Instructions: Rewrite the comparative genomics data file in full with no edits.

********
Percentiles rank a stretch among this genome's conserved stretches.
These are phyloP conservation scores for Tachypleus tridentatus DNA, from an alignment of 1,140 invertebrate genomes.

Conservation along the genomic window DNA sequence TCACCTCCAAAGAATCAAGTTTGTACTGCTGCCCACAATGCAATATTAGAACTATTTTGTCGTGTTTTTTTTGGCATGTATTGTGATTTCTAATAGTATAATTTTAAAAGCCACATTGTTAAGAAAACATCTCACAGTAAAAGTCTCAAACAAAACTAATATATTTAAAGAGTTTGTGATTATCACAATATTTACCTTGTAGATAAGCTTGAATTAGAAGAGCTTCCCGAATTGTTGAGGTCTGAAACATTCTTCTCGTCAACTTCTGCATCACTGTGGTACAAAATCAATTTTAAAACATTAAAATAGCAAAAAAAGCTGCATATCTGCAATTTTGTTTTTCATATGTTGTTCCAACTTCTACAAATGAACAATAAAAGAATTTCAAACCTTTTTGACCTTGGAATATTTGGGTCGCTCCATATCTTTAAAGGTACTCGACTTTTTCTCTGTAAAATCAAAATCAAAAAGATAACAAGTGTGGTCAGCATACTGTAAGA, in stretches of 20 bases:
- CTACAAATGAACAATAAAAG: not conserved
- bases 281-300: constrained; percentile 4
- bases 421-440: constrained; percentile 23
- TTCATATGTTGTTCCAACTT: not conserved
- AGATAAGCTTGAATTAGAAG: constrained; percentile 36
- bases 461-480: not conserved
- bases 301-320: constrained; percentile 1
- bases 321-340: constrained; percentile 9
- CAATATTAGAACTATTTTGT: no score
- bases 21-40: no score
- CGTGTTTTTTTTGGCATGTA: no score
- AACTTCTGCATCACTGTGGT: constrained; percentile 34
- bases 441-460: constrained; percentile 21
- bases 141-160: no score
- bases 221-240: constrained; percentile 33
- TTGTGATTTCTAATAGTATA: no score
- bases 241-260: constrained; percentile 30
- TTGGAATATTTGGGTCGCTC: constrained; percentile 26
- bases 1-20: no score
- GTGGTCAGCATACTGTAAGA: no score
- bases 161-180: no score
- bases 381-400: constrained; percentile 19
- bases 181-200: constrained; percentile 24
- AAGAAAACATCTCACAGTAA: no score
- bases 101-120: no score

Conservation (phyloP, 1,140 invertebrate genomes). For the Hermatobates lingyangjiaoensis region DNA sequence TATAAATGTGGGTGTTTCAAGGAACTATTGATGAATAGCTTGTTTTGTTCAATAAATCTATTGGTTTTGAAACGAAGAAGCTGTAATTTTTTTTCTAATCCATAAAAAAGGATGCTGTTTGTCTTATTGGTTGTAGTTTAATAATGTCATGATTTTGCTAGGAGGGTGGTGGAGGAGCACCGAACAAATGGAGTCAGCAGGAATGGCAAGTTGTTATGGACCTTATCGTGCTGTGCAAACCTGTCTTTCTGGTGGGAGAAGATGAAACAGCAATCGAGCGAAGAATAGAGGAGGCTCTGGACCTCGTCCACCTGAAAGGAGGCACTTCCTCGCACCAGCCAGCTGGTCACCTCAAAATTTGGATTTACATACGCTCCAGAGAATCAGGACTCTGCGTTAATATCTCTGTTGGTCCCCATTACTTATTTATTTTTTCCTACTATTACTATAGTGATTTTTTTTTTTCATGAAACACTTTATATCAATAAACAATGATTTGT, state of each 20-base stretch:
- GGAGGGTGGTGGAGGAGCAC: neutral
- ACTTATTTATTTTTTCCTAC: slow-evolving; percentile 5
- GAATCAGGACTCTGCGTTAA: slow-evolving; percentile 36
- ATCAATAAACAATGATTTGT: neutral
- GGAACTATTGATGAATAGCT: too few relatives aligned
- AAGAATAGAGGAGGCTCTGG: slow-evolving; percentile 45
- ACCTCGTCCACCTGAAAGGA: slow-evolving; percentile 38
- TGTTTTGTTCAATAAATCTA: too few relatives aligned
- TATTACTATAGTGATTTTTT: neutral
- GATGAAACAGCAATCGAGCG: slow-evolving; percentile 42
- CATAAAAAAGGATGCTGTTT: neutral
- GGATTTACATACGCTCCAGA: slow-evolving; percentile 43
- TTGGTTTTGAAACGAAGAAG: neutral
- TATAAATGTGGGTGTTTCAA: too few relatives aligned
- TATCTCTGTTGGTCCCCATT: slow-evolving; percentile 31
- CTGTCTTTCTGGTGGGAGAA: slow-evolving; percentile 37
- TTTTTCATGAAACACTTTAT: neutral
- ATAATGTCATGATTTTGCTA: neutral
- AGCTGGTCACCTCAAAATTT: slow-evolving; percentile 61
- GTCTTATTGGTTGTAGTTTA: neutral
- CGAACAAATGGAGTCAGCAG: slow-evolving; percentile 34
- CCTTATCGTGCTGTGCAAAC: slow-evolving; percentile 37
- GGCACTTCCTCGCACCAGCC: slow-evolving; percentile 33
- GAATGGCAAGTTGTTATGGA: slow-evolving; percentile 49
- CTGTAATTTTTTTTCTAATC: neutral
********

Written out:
Percentiles rank a stretch among this genome's conserved stretches.
These are phyloP conservation scores for Tachypleus tridentatus DNA, from an alignment of 1,140 invertebrate genomes.

Conservation along the genomic window DNA sequence TCACCTCCAAAGAATCAAGTTTGTACTGCTGCCCACAATGCAATATTAGAACTATTTTGTCGTGTTTTTTTTGGCATGTATTGTGATTTCTAATAGTATAATTTTAAAAGCCACATTGTTAAGAAAACATCTCACAGTAAAAGTCTCAAACAAAACTAATATATTTAAAGAGTTTGTGATTATCACAATATTTACCTTGTAGATAAGCTTGAATTAGAAGAGCTTCCCGAATTGTTGAGGTCTGAAACATTCTTCTCGTCAACTTCTGCATCACTGTGGTACAAAATCAATTTTAAAACATTAAAATAGCAAAAAAAGCTGCATATCTGCAATTTTGTTTTTCATATGTTGTTCCAACTTCTACAAATGAACAATAAAAGAATTTCAAACCTTTTTGACCTTGGAATATTTGGGTCGCTCCATATCTTTAAAGGTACTCGACTTTTTCTCTGTAAAATCAAAATCAAAAAGATAACAAGTGTGGTCAGCATACTGTAAGA, in stretches of 20 bases:
- CTACAAATGAACAATAAAAG: not conserved
- bases 281-300: constrained; percentile 4
- bases 421-440: constrained; percentile 23
- TTCATATGTTGTTCCAACTT: not conserved
- AGATAAGCTTGAATTAGAAG: constrained; percentile 36
- bases 461-480: not conserved
- bases 301-320: constrained; percentile 1
- bases 321-340: constrained; percentile 9
- CAATATTAGAACTATTTTGT: no score
- bases 21-40: no score
- CGTGTTTTTTTTGGCATGTA: no score
- AACTTCTGCATCACTGTGGT: constrained; percentile 34
- bases 441-460: constrained; percentile 21
- bases 141-160: no score
- bases 221-240: constrained; percentile 33
- TTGTGATTTCTAATAGTATA: no score
- bases 241-260: constrained; percentile 30
- TTGGAATATTTGGGTCGCTC: constrained; percentile 26
- bases 1-20: no score
- GTGGTCAGCATACTGTAAGA: no score
- bases 161-180: no score
- bases 381-400: constrained; percentile 19
- bases 181-200: constrained; percentile 24
- AAGAAAACATCTCACAGTAA: no score
- bases 101-120: no score

Conservation (phyloP, 1,140 invertebrate genomes). For the Hermatobates lingyangjiaoensis region DNA sequence TATAAATGTGGGTGTTTCAAGGAACTATTGATGAATAGCTTGTTTTGTTCAATAAATCTATTGGTTTTGAAACGAAGAAGCTGTAATTTTTTTTCTAATCCATAAAAAAGGATGCTGTTTGTCTTATTGGTTGTAGTTTAATAATGTCATGATTTTGCTAGGAGGGTGGTGGAGGAGCACCGAACAAATGGAGTCAGCAGGAATGGCAAGTTGTTATGGACCTTATCGTGCTGTGCAAACCTGTCTTTCTGGTGGGAGAAGATGAAACAGCAATCGAGCGAAGAATAGAGGAGGCTCTGGACCTCGTCCACCTGAAAGGAGGCACTTCCTCGCACCAGCCAGCTGGTCACCTCAAAATTTGGATTTACATACGCTCCAGAGAATCAGGACTCTGCGTTAATATCTCTGTTGGTCCCCATTACTTATTTATTTTTTCCTACTATTACTATAGTGATTTTTTTTTTTCATGAAACACTTTATATCAATAAACAATGATTTGT, state of each 20-base stretch:
- GGAGGGTGGTGGAGGAGCAC: neutral
- ACTTATTTATTTTTTCCTAC: slow-evolving; percentile 5
- GAATCAGGACTCTGCGTTAA: slow-evolving; percentile 36
- ATCAATAAACAATGATTTGT: neutral
- GGAACTATTGATGAATAGCT: too few relatives aligned
- AAGAATAGAGGAGGCTCTGG: slow-evolving; percentile 45
- ACCTCGTCCACCTGAAAGGA: slow-evolving; percentile 38
- TGTTTTGTTCAATAAATCTA: too few relatives aligned
- TATTACTATAGTGATTTTTT: neutral
- GATGAAACAGCAATCGAGCG: slow-evolving; percentile 42
- CATAAAAAAGGATGCTGTTT: neutral
- GGATTTACATACGCTCCAGA: slow-evolving; percentile 43
- TTGGTTTTGAAACGAAGAAG: neutral
- TATAAATGTGGGTGTTTCAA: too few relatives aligned
- TATCTCTGTTGGTCCCCATT: slow-evolving; percentile 31
- CTGTCTTTCTGGTGGGAGAA: slow-evolving; percentile 37
- TTTTTCATGAAACACTTTAT: neutral
- ATAATGTCATGATTTTGCTA: neutral
- AGCTGGTCACCTCAAAATTT: slow-evolving; percentile 61
- GTCTTATTGGTTGTAGTTTA: neutral
- CGAACAAATGGAGTCAGCAG: slow-evolving; percentile 34
- CCTTATCGTGCTGTGCAAAC: slow-evolving; percentile 37
- GGCACTTCCTCGCACCAGCC: slow-evolving; percentile 33
- GAATGGCAAGTTGTTATGGA: slow-evolving; percentile 49
- CTGTAATTTTTTTTCTAATC: neutral